Lent 8

As well as grief, whatever is going on in our painting can also inspire derision. This man – a soldier, judging by his helmet – sticks out his tongue and points, the finger almost serving as a continuation of his tongue. There is something almost obscene about it. It reminds me of the very opening of Romeo and Juliet, after the chorus, Act 1, Scene 1: ‘Do you bite your thumb at me, sir?’ – it was a sign of disrespect. No thumb-biting here, admittedly, but the proximity of mouth and digit is nevertheless not good. The focus of the disrespect is demonstrated by the pointing finger, and enhanced by the soldier’s gaze, by the angle of the sharp peak of his helmet, and by the diagonal made by the rope. The soldier’s unpleasant character is emphasized by the way in which he shows his teeth, although something strange is going on here: there appears to be something circular emphasizing how pointed his teeth are, which might be damage to the painting, a knot in the wood, or a nail. I would have to ask a conservator, though, to find out what it is.

This detail is a wonderful demonstration of the ways in which an artist can abbreviate to create the illusion of reality. The curves of the helmet, and the seams running around its brim and up past the ear, are implied by brilliant white highlights painted on a basic black, for example, whereas the rope is a brown line (or maybe two – one lighter, one darker) with diagonal dashes of beige to create the twist. The mail sleeve of the man holding the rope is a dark grey, with lighter grey dashes creating the ‘weave’ of the fabric, and white dots added to create the highlights at the top. It’s not standard chain mail, though, as these are not circular links, but I’m sure that’s what it’s meant to be. Our eyes see the signs, and our brains accept what is supposed to be there, even if that is not what it looks like on closer examination.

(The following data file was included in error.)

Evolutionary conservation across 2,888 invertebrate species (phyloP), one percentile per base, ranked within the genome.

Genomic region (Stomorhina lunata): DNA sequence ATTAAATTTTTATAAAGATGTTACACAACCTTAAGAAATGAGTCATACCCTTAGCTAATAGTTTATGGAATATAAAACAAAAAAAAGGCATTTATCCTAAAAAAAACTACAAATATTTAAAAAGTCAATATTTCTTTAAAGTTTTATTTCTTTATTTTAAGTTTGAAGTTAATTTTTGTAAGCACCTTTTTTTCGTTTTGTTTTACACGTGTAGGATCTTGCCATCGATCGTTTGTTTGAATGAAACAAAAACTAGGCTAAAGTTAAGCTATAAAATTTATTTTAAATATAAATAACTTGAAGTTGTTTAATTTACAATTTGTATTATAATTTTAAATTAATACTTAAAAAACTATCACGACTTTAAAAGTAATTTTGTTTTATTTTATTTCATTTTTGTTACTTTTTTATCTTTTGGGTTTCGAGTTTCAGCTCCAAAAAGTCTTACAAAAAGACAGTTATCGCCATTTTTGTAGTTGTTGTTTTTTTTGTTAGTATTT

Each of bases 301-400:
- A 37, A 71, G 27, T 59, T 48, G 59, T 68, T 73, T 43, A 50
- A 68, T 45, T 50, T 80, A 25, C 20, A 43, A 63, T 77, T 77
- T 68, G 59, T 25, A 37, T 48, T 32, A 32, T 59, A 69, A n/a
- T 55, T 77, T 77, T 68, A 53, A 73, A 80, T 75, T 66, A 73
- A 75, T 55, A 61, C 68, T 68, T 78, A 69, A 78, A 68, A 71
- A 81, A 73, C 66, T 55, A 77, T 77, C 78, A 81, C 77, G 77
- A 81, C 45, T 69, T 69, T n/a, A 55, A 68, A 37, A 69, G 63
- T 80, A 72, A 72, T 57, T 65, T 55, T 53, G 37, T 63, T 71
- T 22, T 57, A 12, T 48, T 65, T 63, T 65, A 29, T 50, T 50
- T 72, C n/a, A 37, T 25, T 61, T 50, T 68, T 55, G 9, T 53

If you look carefully, you will see that the rope was actually painted before this bit of sleeve: the lighter grey dashes, and the cream ones on the ‘gold’ hem, go over the rope. There are various layers visible: it is quite common, as paintings get older, for the paints to go slightly transparent. All across this man’s face and arms there are scrawly lines: this is the underdrawing, resulting from the transfer of the basic design of the image from a preparatory drawing to the picture surface. You can see traces in the tendons of his wrist (in the top detail), and marking the position of his chin(s) and the shape – slightly shifted – of his pointing finger. It would have been ‘sketched’ out on the prepared panel as a guideline. Once the painting was complete, it would have been covered, only to be revealed, gradually, as the paint aged. There is a single line that crosses the bridge of the nose and cheek, crossing to the lower brim of his helmet. I suspect that this is the underdrawing which helped to plan the position of the rope. Yes, it has moved somewhat, but the general position and direction is more or less the same. Tomorrow we will see further evidence of the artist’s planning, and of the way he changed his mind.

Published by drrichardstemp

I talk about art...

5 thoughts on “Lent 8

  1. I love the richness of the colours and the characterful faces, there is so much going on! Thank you for covering a painting that the NG disappointingly states is not on display – the trumpeter was a give away for me!

    Liked by 1 person

    1. It is indeed a wonderful painting, and I’m glad you recognise it! There are many reasons why things are ‘Not on display’ at the moment. Mainly, when the gallery has been open, the paintings have been socially distanced so that any visitors can be too. This means that every room was rehung during lockdown 1, and many paintings went into temporary storage. This is the first time in more than two decades that this painting hasn’t been on display….

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  2. I love your idea of the pointed finger acting as an extension of his tongue, to exaggerate even more the disrespect and mockery this man is exhibiting. I don’t know the painting, but this small detail leads me to think of an Ecce Homo scene. Very much enjoying watching you dissect this painting. It is a great lesson in looking and looking at a painting, and then looking again.

    Liked by 1 person

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